Backtracking, Netanyahu to keep justice, education portfolios until next week

After firing ministers Naftali Bennett and Ayelet Shaked, PM will hold off on appointing their successors, says he wants to consult with his Likud party and other political allies

Prime Minister Benjamin Netanyahu speaks during a Jerusalem Day celebration at Merkaz HaRav Yeshiva in Jerusalem, on June 2, 2019. (Aharon Krohn/Flash90)
Prime Minister Benjamin Netanyahu speaks during a Jerusalem Day celebration at Merkaz HaRav Yeshiva in Jerusalem, on June 2, 2019. (Aharon Krohn/Flash90)

Prime Minister Benjamin Netanyahu will not appoint new justice and education ministers until next week, a spokesperson said Monday, a day after the premier fired Ayelet Shaked and Naftali Bennett from their posts and said he would select their successors this week.

Citing Netanyahu’s desire to discuss the matter with people “in the coalition and within Likud in the coming days,” spokesperson Yonatan Urich told reporters the ministerial portfolios would not be given out before the beginning of next week.

On Sunday, Netanyahu fired Justice Minister Shaked and Education Minister  Bennett, from the rival New Right party, in a move that takes 48 hours to go into effect.

At the time, a spokeswoman said the new appointments will be decided on within two days, stressing that Netanyahu “has no intention of holding one of the vacated portfolios himself.”

But, starting Tuesday morning, Netanyahu will be acting education and justice minister during his consultation period. For the prime minister to hold the latter portfolio could be controversial as he faces corruption indictments, pending a hearing, in three cases against him.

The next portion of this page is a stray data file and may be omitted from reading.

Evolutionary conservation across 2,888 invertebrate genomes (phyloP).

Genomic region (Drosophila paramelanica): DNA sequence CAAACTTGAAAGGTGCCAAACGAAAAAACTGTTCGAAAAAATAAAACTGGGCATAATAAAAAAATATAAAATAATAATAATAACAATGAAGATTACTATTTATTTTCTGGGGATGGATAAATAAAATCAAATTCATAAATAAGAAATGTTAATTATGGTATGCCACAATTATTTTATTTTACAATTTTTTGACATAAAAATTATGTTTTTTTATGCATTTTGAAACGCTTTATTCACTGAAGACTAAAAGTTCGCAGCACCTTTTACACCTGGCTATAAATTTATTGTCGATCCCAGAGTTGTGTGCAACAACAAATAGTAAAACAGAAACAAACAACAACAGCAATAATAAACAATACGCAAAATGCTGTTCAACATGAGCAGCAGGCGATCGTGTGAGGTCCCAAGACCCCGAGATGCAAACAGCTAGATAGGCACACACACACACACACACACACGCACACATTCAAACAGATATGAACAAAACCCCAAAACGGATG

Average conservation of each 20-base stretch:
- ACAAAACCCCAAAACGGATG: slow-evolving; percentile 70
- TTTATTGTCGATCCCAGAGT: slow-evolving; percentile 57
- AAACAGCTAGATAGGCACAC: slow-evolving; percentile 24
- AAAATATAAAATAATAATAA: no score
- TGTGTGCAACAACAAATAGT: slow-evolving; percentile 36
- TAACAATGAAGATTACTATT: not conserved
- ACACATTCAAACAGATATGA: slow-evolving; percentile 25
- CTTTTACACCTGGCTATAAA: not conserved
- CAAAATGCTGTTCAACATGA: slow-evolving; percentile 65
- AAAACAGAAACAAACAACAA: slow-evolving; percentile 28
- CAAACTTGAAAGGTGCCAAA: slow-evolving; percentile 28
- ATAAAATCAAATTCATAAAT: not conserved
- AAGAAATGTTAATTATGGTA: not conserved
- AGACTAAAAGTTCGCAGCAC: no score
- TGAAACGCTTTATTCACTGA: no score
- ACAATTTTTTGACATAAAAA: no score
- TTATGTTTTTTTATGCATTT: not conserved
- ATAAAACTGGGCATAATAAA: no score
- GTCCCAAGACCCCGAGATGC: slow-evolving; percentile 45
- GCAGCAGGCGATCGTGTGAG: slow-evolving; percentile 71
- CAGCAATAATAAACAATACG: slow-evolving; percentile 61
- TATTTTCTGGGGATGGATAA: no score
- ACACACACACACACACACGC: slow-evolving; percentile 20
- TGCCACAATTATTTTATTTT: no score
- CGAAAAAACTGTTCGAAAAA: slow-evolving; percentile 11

Netanyahu is also defense, foreign, and health minister.

MK Bezalel Smotrich of the Union of Right-Wing Parties arrives at a Jerusalem Day event at Mercaz Harav yeshiva in Jerusalem, June 2, 2019. (Aharon Krohn/Flash90)

MKs Rafi Peretz and Bezalel Smotrich from the Union of Right-Wing Parties have urged Netanyahu to appoint them as education and justice ministers, respectively, in place of Bennett and Shaked. The URWP was one of the parties that sought to form a coalition with Netanyahu after his Likud party won the most votes in the April elections.

On Sunday, Smotrich said Israel should adhere to religious Jewish law and asserted that the country should aspire to govern as “in the days of King David.” He doubled down on his position on Monday morning, telling Kan public radio that “the Jewish people is a special people that needs to live according to the Torah.”

The Knesset last Wednesday night voted to disband and called new elections for September 17, after Netanyahu failed to build a coalition due to an impasse between the secular Yisrael Beytenu party and ultra-Orthodox parties.

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